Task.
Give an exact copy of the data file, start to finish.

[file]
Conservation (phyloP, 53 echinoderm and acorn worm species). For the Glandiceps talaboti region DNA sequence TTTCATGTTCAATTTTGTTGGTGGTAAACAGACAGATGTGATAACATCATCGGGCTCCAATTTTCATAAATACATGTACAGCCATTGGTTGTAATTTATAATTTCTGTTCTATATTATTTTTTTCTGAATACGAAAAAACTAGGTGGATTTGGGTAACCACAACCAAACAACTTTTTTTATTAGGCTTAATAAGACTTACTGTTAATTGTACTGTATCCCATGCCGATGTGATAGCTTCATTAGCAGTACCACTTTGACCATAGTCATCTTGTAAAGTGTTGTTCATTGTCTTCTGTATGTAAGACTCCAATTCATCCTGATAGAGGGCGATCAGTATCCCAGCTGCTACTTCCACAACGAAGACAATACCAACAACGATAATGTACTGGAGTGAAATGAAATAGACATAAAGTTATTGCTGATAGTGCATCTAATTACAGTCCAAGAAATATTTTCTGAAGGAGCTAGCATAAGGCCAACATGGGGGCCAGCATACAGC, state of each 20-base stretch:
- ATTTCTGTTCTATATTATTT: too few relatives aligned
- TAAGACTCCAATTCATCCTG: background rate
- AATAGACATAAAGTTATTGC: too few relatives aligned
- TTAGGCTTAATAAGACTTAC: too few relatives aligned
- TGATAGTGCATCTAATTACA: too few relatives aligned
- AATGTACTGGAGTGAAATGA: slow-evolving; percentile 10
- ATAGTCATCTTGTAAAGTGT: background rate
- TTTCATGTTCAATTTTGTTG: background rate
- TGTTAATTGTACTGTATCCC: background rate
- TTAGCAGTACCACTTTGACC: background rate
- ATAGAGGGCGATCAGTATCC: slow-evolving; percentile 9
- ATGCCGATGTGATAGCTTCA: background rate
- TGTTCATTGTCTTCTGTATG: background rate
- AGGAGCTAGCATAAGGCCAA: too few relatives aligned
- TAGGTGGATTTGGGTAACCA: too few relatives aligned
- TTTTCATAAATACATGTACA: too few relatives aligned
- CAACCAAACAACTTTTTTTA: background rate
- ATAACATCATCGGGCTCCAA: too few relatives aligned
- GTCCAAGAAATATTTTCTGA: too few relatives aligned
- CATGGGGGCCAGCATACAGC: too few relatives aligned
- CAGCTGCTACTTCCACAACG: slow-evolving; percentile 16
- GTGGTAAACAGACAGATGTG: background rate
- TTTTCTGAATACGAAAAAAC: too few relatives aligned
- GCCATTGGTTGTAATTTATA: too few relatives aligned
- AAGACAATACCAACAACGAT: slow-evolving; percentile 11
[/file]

Conservation (phyloP, 53 echinoderm and acorn worm species). For the Glandiceps talaboti region DNA sequence TTTCATGTTCAATTTTGTTGGTGGTAAACAGACAGATGTGATAACATCATCGGGCTCCAATTTTCATAAATACATGTACAGCCATTGGTTGTAATTTATAATTTCTGTTCTATATTATTTTTTTCTGAATACGAAAAAACTAGGTGGATTTGGGTAACCACAACCAAACAACTTTTTTTATTAGGCTTAATAAGACTTACTGTTAATTGTACTGTATCCCATGCCGATGTGATAGCTTCATTAGCAGTACCACTTTGACCATAGTCATCTTGTAAAGTGTTGTTCATTGTCTTCTGTATGTAAGACTCCAATTCATCCTGATAGAGGGCGATCAGTATCCCAGCTGCTACTTCCACAACGAAGACAATACCAACAACGATAATGTACTGGAGTGAAATGAAATAGACATAAAGTTATTGCTGATAGTGCATCTAATTACAGTCCAAGAAATATTTTCTGAAGGAGCTAGCATAAGGCCAACATGGGGGCCAGCATACAGC, state of each 20-base stretch:
- ATTTCTGTTCTATATTATTT: too few relatives aligned
- TAAGACTCCAATTCATCCTG: background rate
- AATAGACATAAAGTTATTGC: too few relatives aligned
- TTAGGCTTAATAAGACTTAC: too few relatives aligned
- TGATAGTGCATCTAATTACA: too few relatives aligned
- AATGTACTGGAGTGAAATGA: slow-evolving; percentile 10
- ATAGTCATCTTGTAAAGTGT: background rate
- TTTCATGTTCAATTTTGTTG: background rate
- TGTTAATTGTACTGTATCCC: background rate
- TTAGCAGTACCACTTTGACC: background rate
- ATAGAGGGCGATCAGTATCC: slow-evolving; percentile 9
- ATGCCGATGTGATAGCTTCA: background rate
- TGTTCATTGTCTTCTGTATG: background rate
- AGGAGCTAGCATAAGGCCAA: too few relatives aligned
- TAGGTGGATTTGGGTAACCA: too few relatives aligned
- TTTTCATAAATACATGTACA: too few relatives aligned
- CAACCAAACAACTTTTTTTA: background rate
- ATAACATCATCGGGCTCCAA: too few relatives aligned
- GTCCAAGAAATATTTTCTGA: too few relatives aligned
- CATGGGGGCCAGCATACAGC: too few relatives aligned
- CAGCTGCTACTTCCACAACG: slow-evolving; percentile 16
- GTGGTAAACAGACAGATGTG: background rate
- TTTTCTGAATACGAAAAAAC: too few relatives aligned
- GCCATTGGTTGTAATTTATA: too few relatives aligned
- AAGACAATACCAACAACGAT: slow-evolving; percentile 11